Why our occupation matters more than ever

Sarah Kantartzis, Michelle Elliot and Fiona Maclean from the Division of Occupational Therapy and Arts Therapies 

As occupational therapists, we are frequently asked what we do and in particular, what is occupation? Occupations are all those things that we do every day: as individuals, with families and as part of our communities. It could be playing sport, getting dressed, cooking a meal or sharing a coffee with friends and family. And, through the impact of COVID-19, those occupations that we used to take for granted have either stopped or changed in ways that even a month ago would have seemed unimaginable to us.

Living with the government restrictions imposed to reduce transmission of COVID-19 has brought in to sharp focus all those things we do (or now cannot do). In particular COVID-19 has increased our awareness of those occupations that are important for us, which seem to bring particular meaning to our lives, and how those occupations support our health and happiness. Occupations are important because they enable us to survive, and to use and hone our skills and abilities. They allow us to express ourselves, to connect us with others including the natural world, and to experience pleasure and a sense of belonging.

As occupational therapists we know that many events, such as illness, moving house, being unemployed, or taking retirement, can bring changes to our occupations. Such changes may be expected, planned or, as in the case of COVID-19, unanticipated and unwelcomed. We also know, however, that occupations themselves can help us adapt to these transitions. These days, as we develop a new ‘normal’, and transition to social distancing practices, and as many of us miss our immediate friends and families, occupations can support and enable the development of new daily routines and rhythms.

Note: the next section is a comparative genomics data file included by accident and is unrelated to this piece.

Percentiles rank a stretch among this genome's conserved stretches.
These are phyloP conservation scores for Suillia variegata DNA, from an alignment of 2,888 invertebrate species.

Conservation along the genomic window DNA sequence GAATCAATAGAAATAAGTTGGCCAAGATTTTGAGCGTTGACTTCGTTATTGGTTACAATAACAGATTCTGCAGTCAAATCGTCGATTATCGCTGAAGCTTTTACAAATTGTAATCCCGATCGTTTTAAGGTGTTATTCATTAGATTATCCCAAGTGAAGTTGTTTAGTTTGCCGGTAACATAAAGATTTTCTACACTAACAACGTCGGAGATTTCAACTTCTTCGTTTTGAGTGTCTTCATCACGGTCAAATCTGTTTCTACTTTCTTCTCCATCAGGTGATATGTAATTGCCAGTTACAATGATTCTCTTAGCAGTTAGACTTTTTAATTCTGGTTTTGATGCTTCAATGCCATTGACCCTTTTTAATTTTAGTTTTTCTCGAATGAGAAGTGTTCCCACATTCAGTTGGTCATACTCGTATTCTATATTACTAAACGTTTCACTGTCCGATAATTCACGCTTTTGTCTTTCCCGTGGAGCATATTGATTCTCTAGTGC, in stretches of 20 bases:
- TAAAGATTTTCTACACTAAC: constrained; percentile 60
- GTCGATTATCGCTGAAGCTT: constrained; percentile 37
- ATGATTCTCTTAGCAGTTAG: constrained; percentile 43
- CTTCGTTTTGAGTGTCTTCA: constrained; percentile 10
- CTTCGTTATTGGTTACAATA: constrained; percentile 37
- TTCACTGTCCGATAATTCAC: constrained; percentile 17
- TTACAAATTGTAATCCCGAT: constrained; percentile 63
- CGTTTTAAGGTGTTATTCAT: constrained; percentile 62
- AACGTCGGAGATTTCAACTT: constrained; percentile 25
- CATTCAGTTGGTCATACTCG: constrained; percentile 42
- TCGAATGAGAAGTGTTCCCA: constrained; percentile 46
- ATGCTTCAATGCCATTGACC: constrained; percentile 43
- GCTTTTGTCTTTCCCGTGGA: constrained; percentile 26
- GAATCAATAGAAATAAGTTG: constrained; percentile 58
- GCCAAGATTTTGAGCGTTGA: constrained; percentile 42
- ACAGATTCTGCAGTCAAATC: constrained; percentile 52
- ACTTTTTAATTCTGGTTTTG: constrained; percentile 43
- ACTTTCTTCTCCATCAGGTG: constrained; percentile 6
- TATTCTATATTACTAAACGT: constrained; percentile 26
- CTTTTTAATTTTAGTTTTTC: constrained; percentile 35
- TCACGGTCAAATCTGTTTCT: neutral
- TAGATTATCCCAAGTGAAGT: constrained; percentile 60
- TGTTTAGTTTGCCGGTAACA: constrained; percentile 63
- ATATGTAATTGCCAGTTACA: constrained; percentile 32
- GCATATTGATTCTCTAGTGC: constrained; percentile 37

Some of the work of occupational therapists is to support people as they explore new or modified ways of doing their occupations, introduce new occupations into their lives, and brainstorm opportunities to approach the challenges and barriers to engaging in occupations. This work is undertaken to support the creation of satisfying lives for individuals, families, and the wider community.

With this in mind, some key ideas from occupational therapy and occupational science around building a healthy life through occupation’ may help us cope with the significant changes COVID-19 has created. For example:

  • A routine is important but also a sense of control. Choose when you feel it is right to do your various occupations as well as what you think is important for you and those around you to do. Share this and plan it with your family.
  • Try to keep a balance between your various occupations. Balance is not about amount of time but about balance between the things you have to do and the things you want to do; between the things that tire you and things that give you energy; between movement and stillness; between social and individual.
  • Occupations that give us particular satisfaction or meaning, that are special to us in some way, are particularly important. We need to try to do these regularly, even if doing so requires a creative or novel approach. Make time for them.
  • Creativity is important in helping us to find ways to adjust to challenges we may be facing. This is both creativity as a means of expression and for having fun, but also in finding ways to do things differently - that new recipe for bread when the flour we usually use is not available, inventing games to play via social media.
  • And of course, keep in touch with friends and family, but also with your neighbours. Not everyone knows their neighbours, but you can still feel connected through a smile at people as you pass them, give a wave or say hello. It is good to have eye contact, to feel seen.

In our busy lives we may not have previously given much time to thinking about our occupations and how occupations collectively weave together the threads of the lives that we live. Similarly, we may have not have appreciated how our own occupations coexisted or were enabled by the occupations experienced by others. We may not have paid close attention to the restrictions and limitations faced by people whose lives and circumstances appeared different from our own. However, the restrictions to many daily occupations has unified us all, on some level, even temporarily.

Now is an opportunity, perhaps it is even essential, that we spend some considering this. What we do every day, from the seemingly insignificant to the most important occupations, support who we are and what we will become, as individuals and as members of our families and communities.

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